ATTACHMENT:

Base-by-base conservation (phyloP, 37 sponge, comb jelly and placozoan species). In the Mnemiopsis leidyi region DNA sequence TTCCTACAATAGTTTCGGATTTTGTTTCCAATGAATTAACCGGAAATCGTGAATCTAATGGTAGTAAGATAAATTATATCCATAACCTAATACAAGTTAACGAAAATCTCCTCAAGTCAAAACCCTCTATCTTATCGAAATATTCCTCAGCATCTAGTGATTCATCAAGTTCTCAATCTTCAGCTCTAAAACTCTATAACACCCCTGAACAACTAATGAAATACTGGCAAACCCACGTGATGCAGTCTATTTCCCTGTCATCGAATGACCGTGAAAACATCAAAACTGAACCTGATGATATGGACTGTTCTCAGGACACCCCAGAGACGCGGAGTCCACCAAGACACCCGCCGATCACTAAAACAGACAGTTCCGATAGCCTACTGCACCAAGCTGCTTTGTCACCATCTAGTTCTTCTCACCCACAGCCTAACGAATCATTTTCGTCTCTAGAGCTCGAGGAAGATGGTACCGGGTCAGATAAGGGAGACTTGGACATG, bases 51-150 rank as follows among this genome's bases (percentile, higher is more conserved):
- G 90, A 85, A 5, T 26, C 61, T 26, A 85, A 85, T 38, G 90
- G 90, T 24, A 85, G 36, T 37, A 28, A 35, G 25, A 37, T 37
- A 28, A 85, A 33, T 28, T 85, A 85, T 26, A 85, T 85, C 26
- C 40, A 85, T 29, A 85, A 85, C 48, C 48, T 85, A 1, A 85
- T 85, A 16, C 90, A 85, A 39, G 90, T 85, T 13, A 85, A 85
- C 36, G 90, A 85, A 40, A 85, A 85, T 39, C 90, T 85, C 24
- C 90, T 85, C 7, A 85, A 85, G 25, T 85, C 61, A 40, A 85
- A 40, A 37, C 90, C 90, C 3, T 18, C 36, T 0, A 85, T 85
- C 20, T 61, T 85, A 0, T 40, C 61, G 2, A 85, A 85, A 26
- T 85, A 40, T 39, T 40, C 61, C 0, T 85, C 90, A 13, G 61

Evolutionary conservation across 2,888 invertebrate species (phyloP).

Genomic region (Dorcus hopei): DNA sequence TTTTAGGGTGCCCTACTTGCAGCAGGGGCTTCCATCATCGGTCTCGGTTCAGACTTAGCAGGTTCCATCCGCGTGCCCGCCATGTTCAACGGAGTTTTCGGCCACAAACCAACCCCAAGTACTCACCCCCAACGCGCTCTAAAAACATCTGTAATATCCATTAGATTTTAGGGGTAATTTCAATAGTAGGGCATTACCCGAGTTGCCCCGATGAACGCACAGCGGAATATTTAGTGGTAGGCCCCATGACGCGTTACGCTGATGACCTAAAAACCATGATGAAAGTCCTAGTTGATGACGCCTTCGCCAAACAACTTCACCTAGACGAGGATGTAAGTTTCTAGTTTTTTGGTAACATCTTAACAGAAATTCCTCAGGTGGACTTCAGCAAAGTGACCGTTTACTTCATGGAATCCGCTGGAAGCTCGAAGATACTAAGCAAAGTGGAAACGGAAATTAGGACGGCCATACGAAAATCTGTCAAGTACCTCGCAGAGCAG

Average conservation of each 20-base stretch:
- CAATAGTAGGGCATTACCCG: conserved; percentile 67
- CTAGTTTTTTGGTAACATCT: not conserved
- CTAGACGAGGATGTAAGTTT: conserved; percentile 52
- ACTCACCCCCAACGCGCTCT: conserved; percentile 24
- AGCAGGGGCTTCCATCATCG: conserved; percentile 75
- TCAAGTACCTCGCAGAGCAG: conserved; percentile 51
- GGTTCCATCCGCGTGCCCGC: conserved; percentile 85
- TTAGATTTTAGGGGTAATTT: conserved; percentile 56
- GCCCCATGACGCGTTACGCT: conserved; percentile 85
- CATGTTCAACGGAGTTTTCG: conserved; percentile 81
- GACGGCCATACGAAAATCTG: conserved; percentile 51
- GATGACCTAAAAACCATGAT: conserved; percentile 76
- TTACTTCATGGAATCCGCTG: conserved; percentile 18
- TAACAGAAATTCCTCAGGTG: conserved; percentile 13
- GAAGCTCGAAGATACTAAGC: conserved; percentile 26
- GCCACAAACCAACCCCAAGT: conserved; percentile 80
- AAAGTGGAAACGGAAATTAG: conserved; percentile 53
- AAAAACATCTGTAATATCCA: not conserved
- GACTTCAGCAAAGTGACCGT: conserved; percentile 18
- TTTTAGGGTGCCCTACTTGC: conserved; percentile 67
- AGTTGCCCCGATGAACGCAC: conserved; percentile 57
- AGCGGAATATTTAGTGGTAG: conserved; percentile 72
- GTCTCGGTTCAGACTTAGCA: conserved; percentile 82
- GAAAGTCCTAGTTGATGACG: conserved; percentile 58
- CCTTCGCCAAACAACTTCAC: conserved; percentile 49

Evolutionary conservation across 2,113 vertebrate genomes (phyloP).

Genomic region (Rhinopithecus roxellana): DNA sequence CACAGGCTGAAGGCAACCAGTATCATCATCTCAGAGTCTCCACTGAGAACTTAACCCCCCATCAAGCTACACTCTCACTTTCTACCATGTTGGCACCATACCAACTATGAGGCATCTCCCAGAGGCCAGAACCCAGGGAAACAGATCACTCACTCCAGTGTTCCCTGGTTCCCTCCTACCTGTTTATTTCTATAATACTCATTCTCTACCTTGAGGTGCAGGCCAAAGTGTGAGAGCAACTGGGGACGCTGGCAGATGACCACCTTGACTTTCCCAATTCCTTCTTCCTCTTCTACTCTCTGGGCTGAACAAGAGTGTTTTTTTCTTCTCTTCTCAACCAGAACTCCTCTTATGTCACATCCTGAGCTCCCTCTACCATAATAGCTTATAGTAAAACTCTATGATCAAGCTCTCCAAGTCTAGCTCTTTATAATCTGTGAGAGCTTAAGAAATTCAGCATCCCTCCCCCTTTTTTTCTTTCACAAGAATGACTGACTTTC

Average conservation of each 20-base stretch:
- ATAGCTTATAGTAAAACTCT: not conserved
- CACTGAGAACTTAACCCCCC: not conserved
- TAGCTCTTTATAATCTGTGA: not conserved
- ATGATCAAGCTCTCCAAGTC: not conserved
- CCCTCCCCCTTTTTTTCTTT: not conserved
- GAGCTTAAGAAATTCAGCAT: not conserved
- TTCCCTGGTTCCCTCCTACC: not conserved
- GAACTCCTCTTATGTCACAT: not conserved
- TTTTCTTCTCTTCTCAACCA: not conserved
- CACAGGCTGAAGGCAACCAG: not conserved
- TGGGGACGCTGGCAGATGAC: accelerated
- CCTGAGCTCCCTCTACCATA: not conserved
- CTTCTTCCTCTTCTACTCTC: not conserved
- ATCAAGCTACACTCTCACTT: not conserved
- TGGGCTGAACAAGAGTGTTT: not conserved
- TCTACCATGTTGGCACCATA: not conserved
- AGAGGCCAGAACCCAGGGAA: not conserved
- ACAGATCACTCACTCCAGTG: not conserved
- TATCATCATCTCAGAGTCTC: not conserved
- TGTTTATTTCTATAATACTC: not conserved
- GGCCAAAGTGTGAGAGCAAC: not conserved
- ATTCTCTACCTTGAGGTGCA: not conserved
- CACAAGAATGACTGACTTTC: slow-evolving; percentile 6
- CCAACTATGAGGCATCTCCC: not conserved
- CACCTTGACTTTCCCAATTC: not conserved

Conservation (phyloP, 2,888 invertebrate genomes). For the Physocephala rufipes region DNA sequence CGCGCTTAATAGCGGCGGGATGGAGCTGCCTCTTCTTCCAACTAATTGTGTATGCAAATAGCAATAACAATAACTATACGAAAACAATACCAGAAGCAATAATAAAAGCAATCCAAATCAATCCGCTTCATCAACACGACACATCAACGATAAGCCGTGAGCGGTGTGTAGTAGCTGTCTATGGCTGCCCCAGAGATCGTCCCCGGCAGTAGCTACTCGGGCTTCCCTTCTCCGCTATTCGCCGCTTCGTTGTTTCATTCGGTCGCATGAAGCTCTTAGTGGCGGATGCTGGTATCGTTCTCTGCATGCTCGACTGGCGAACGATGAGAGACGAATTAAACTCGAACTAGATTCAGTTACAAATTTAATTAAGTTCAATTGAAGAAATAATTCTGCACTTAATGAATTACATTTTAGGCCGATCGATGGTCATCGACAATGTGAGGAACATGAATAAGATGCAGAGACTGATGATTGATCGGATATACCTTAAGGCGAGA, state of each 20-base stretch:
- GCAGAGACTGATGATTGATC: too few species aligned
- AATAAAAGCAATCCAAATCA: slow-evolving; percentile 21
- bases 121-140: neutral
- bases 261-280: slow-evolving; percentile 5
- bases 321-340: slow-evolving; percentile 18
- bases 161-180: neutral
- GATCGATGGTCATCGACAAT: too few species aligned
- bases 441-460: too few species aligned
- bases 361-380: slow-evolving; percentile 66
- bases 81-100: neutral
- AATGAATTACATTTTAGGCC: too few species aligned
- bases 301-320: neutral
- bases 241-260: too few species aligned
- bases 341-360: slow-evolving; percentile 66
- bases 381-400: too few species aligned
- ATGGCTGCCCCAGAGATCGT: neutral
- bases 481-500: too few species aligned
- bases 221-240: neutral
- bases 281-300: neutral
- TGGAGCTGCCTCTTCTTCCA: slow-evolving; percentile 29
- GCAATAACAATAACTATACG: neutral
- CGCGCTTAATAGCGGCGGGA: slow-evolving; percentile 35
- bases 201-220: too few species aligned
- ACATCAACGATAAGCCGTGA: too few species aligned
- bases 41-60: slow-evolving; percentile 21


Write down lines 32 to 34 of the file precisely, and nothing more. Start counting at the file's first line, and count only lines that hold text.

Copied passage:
- AAAAACATCTGTAATATCCA: not conserved
- GACTTCAGCAAAGTGACCGT: conserved; percentile 18
- TTTTAGGGTGCCCTACTTGC: conserved; percentile 67